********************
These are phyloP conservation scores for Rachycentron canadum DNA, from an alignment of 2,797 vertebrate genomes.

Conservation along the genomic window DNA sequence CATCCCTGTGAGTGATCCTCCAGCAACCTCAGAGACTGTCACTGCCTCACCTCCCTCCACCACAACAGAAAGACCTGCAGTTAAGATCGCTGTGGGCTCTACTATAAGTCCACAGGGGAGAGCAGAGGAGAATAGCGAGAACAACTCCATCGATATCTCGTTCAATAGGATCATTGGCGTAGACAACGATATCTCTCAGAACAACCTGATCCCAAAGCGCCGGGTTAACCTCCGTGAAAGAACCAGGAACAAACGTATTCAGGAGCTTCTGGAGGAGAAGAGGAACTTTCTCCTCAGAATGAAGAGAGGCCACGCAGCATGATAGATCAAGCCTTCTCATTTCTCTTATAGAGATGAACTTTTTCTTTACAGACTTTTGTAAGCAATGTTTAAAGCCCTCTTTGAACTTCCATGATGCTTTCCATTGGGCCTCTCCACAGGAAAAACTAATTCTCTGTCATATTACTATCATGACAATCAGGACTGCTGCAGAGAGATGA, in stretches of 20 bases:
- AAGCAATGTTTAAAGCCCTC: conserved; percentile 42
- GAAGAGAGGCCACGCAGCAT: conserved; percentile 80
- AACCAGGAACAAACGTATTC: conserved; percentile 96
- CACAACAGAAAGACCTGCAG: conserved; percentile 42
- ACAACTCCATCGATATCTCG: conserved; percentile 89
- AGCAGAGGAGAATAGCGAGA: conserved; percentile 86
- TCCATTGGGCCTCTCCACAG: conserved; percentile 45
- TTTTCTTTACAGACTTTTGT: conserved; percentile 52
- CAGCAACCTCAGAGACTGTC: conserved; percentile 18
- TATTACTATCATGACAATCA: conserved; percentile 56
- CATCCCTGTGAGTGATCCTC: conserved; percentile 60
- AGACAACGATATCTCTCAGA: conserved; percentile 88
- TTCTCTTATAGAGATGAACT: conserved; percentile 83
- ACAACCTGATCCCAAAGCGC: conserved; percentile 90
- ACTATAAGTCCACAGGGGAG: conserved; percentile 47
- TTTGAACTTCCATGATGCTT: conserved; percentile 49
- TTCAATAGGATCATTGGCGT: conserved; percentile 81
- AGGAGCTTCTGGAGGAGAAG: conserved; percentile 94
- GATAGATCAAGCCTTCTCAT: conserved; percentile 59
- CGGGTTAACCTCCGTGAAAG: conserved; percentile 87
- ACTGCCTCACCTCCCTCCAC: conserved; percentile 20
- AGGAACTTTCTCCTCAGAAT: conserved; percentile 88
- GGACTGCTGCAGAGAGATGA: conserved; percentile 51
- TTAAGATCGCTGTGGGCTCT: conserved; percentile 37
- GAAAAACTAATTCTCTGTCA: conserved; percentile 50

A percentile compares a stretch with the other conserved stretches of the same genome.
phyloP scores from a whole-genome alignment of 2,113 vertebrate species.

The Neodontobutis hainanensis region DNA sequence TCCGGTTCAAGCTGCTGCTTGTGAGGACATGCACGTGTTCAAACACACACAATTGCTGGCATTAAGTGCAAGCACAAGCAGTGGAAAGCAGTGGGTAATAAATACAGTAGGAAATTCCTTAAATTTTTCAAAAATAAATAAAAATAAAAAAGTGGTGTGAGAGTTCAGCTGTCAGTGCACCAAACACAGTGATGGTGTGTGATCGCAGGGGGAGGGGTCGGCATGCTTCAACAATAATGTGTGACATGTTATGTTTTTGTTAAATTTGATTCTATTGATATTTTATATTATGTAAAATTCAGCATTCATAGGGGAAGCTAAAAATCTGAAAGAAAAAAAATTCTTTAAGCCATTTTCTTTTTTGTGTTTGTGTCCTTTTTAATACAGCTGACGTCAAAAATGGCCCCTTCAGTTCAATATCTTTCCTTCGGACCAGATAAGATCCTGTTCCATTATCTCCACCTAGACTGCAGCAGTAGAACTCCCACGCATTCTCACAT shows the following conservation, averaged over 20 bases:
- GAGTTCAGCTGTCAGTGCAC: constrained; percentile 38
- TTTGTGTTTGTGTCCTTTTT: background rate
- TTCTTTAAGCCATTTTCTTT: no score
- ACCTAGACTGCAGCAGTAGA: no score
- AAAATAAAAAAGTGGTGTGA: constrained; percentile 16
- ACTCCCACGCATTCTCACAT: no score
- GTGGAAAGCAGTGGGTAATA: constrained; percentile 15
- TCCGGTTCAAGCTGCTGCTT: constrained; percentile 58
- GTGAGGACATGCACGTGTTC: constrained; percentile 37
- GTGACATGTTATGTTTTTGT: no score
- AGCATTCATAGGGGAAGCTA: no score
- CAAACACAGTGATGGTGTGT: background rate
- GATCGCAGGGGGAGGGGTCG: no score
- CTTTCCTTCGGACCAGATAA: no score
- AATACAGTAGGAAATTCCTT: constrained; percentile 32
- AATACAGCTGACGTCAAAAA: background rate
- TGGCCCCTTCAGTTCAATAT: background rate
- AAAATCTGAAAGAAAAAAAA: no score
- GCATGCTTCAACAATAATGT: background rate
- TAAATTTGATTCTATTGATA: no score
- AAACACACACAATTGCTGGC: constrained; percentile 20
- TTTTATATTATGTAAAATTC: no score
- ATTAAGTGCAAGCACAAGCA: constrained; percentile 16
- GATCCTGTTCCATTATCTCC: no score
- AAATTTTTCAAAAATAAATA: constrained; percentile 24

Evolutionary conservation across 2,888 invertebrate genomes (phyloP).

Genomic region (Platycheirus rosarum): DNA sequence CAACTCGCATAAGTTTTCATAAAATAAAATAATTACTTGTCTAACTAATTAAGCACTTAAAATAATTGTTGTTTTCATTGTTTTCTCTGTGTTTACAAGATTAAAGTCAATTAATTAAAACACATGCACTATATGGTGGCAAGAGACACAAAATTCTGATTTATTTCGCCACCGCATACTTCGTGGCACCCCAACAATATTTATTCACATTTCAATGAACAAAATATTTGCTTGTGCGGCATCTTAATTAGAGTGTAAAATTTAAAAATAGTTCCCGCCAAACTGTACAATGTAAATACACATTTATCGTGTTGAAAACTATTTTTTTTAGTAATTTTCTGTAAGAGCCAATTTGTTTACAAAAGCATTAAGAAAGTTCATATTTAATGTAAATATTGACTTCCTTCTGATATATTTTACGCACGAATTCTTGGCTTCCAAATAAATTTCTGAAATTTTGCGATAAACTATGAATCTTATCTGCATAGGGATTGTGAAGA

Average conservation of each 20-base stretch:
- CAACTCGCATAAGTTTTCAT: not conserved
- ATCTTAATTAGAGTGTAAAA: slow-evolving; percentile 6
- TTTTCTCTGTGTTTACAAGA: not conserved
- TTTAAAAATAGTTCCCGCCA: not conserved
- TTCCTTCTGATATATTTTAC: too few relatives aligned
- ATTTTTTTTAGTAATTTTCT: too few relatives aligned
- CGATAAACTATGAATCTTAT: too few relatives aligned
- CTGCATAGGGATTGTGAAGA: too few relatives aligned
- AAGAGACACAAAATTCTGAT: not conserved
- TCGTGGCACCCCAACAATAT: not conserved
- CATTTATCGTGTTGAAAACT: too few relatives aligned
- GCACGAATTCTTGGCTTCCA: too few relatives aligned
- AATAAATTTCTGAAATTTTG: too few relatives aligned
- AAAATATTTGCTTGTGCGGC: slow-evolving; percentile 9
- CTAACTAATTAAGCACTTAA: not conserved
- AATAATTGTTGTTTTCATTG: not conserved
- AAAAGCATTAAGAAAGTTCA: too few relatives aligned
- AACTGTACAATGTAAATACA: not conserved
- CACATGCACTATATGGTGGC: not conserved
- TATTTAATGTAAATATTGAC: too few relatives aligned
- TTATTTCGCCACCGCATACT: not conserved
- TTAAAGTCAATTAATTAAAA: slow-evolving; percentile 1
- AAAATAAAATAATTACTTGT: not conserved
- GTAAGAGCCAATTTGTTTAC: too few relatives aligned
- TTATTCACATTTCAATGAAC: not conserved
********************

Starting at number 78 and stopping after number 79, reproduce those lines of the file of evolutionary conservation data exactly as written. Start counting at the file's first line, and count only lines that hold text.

- TATTTAATGTAAATATTGAC: too few relatives aligned
- TTATTTCGCCACCGCATACT: not conserved